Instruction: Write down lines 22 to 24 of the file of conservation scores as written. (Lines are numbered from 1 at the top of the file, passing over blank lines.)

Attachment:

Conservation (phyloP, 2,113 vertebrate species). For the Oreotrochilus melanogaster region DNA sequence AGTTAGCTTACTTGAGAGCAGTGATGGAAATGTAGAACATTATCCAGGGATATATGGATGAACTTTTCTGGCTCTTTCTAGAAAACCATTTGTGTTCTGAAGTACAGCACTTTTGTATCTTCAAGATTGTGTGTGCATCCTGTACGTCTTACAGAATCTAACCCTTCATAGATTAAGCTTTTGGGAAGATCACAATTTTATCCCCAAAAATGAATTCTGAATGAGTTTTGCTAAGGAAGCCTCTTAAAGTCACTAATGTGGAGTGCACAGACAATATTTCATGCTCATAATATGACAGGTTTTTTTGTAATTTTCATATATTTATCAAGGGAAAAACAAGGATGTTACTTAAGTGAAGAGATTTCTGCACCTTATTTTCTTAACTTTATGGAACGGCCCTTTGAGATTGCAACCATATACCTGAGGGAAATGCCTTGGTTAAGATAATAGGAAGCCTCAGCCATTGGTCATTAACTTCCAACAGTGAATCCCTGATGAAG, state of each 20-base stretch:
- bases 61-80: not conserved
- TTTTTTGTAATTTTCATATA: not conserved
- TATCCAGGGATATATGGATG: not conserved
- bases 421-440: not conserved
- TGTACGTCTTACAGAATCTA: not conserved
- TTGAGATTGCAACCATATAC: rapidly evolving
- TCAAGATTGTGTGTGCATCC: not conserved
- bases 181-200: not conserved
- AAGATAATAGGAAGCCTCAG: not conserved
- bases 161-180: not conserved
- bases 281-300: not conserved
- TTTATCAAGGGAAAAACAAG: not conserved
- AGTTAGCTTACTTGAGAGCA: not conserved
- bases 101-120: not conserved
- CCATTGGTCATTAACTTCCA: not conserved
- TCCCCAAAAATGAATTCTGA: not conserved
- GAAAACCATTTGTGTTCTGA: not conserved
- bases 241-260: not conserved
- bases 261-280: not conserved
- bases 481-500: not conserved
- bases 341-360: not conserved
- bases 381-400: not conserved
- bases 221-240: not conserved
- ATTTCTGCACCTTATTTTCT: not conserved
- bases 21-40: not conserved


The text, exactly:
- bases 341-360: not conserved
- bases 381-400: not conserved
- bases 221-240: not conserved